Power generator summary
|Wind turbine|| 100
|5x2||3450||✓||✓||✓||In open ground|
|Watermill generator|| 280
|Chemfuel generator|| 100
|Wood-fired generator|| 100
|Ship reactor|| 300
(can roof over afterwards)
|Vanometric power cell||N/A||1x2||1000||✗||✓||✓||Anywhere|
|Unstable power cell||N/A||1x1||400||✗||✓||✓||Anywhere|
A power conduit transmits power from generators or batteries to appliances up to six squares away. Conduit doesn't block the placement of other structures and isn't blocked by them, so conduit can be placed wherever it's needed, even in walls, except unsmoothed mountain rock and mineral ores.
A Waterproof conduit transmits power from generators or batteries to appliances up to six squares away. Waterproof Conduit can only be built on water.
(note: the image for the waterproof conduit is actually an image of the power conduit, RimWorld Wiki is currently lacking an image for the conduit. The conduit is actually tinted blue.)
A power switch is used to toggle power of the conduit lines connected to it. It provides an efficient way to control power to several appliances all at once, such as a large array of improvised turrets.
The 'Toggle power' button is used to request the switch to be flipped. A colonist with the 'flick' job type will flip the switch.
To construct a switchable circuit simply place the power switch along a line of conduit between the power source and the appliances. While one of the switch's connectors must connect to conduit to a power source, any or all of the three remaining connectors can be used to create branches. A switch can be placed directly adjacent to a battery or other power source, but the player will probably find it desirable to place the switch close to the appliances it's meant to control. Appliances won't connect directly to a switch, they only connect to conduit.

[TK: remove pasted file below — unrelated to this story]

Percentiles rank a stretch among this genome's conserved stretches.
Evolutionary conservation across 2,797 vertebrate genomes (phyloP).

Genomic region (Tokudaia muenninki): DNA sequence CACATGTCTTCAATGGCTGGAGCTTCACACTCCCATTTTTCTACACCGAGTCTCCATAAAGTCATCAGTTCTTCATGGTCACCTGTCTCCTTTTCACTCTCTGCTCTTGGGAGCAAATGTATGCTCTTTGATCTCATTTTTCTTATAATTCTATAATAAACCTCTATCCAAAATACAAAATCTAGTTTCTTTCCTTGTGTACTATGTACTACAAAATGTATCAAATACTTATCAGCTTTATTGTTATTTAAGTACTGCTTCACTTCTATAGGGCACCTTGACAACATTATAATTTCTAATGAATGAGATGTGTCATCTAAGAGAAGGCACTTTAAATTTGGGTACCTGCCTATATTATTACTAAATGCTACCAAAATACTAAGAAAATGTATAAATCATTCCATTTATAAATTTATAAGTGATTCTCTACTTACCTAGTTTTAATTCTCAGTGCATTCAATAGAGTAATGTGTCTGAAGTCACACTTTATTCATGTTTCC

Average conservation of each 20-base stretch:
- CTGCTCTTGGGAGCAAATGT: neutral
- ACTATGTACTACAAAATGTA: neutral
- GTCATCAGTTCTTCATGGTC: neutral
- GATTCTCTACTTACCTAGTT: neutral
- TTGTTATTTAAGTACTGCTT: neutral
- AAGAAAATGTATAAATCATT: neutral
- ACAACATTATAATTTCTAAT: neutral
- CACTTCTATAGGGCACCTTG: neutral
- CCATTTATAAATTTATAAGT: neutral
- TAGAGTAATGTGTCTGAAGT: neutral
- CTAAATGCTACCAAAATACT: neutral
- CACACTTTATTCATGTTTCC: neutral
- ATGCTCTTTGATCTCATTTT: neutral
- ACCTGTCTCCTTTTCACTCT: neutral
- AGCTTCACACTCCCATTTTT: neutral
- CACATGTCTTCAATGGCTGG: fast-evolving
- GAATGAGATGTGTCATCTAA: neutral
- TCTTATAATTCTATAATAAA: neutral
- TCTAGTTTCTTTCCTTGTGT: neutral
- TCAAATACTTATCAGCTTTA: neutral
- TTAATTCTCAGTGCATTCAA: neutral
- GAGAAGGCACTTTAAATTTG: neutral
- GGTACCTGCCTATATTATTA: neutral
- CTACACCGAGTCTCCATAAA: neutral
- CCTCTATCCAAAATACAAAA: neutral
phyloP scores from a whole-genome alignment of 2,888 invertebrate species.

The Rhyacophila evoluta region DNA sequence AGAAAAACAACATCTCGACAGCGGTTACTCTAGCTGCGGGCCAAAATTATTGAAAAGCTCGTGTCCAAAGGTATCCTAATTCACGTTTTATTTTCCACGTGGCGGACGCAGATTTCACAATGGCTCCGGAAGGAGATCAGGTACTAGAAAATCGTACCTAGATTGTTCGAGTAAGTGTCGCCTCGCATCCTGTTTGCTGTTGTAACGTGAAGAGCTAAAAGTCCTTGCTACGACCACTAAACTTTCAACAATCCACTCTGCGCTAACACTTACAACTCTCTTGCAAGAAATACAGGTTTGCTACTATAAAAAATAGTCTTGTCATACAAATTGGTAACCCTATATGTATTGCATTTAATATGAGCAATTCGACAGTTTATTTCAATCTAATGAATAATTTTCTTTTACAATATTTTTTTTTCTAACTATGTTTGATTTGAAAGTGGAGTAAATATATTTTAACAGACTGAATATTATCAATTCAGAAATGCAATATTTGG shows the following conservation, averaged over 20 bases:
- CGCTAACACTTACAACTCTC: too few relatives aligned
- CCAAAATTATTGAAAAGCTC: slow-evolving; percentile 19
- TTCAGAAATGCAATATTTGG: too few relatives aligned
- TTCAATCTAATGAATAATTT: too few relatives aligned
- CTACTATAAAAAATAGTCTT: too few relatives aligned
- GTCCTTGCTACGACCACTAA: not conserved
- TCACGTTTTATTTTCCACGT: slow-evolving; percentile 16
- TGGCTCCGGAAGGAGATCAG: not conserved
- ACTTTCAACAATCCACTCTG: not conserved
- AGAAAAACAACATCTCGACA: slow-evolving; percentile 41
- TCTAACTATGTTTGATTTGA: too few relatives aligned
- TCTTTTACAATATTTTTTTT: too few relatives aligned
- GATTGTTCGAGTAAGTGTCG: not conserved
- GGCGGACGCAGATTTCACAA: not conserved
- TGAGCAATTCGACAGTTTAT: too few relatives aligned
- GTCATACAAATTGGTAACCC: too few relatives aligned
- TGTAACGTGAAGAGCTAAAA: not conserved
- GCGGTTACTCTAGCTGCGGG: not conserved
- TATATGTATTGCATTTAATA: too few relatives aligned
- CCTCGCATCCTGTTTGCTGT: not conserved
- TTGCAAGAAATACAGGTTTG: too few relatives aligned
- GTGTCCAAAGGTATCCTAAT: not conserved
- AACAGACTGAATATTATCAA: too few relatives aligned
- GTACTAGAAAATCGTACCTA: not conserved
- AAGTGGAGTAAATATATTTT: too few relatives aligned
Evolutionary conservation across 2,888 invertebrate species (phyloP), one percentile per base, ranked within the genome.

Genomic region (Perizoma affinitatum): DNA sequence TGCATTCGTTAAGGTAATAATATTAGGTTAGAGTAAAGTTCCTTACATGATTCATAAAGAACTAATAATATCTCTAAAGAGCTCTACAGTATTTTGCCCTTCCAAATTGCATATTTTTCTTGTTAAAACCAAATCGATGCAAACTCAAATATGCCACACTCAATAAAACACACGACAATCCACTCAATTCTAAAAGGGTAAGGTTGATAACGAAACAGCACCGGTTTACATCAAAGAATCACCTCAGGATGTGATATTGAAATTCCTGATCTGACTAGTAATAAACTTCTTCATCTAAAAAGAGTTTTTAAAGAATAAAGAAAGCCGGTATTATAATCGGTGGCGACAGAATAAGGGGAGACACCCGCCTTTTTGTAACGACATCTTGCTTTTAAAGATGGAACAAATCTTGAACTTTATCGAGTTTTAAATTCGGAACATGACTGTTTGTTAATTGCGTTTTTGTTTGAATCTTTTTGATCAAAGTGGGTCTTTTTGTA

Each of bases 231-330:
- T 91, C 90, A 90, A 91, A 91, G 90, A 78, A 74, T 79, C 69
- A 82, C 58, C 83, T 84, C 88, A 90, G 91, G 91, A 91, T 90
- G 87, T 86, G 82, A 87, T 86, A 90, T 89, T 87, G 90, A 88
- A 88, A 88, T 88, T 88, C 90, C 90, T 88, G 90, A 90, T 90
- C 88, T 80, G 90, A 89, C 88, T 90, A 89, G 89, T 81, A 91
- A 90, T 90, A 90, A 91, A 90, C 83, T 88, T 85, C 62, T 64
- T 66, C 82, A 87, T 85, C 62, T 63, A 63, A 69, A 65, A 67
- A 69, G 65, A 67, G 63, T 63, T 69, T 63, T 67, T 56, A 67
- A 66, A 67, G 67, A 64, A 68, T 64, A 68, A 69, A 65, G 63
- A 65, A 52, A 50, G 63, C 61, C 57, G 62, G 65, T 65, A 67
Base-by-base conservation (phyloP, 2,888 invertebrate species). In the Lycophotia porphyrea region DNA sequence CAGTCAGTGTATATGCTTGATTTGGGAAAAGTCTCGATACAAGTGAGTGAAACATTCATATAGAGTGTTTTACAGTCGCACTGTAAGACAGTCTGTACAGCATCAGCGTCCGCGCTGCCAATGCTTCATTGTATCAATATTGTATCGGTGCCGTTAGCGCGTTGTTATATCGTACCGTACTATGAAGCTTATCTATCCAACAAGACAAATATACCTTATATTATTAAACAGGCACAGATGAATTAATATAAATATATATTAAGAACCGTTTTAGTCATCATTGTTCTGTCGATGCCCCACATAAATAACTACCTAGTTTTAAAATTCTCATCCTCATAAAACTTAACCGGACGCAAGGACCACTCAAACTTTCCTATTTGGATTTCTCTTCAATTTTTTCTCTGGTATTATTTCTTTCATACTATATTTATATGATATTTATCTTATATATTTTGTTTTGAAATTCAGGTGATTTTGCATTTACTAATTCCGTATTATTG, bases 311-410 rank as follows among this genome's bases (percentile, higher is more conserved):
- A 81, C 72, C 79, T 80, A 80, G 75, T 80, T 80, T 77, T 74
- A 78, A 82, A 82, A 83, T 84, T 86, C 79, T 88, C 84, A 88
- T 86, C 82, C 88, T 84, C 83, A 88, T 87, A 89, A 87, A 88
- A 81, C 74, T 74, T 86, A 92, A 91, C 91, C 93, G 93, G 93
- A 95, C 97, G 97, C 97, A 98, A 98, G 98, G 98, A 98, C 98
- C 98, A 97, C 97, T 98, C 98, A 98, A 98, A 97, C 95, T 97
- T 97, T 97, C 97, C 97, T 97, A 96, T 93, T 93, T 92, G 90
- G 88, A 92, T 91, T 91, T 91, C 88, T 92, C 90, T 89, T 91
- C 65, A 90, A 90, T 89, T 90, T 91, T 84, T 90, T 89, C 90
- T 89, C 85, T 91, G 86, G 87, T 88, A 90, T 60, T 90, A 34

When the power switch is on the inspect pane displays 'Power: On', and the center of the power switch shows a pale circle.
When the power switch is designated to turn off, the 'Toggle power' button displays a red X.
When the power switch is off , the inspect pane displays 'Power: Off', and the center of the power switch is dark.
When the power switch is designated to turn on, the 'Toggle power' button displays a green check mark.
The battery is an electric device that can even out the power supply on an electric grid. It will provide enough power to compensate for any deficit, while charge remains. If there is surplus power, the battery will recharge, but only at 50% efficiency (half the energy is lost). The charge capacity is 600 Watt-days. Batteries self-discharge at a rate of 5 W, even while disconnected, and need to be operated under a roof to keep them dry (rain or snowfall will quickly cause an explosion).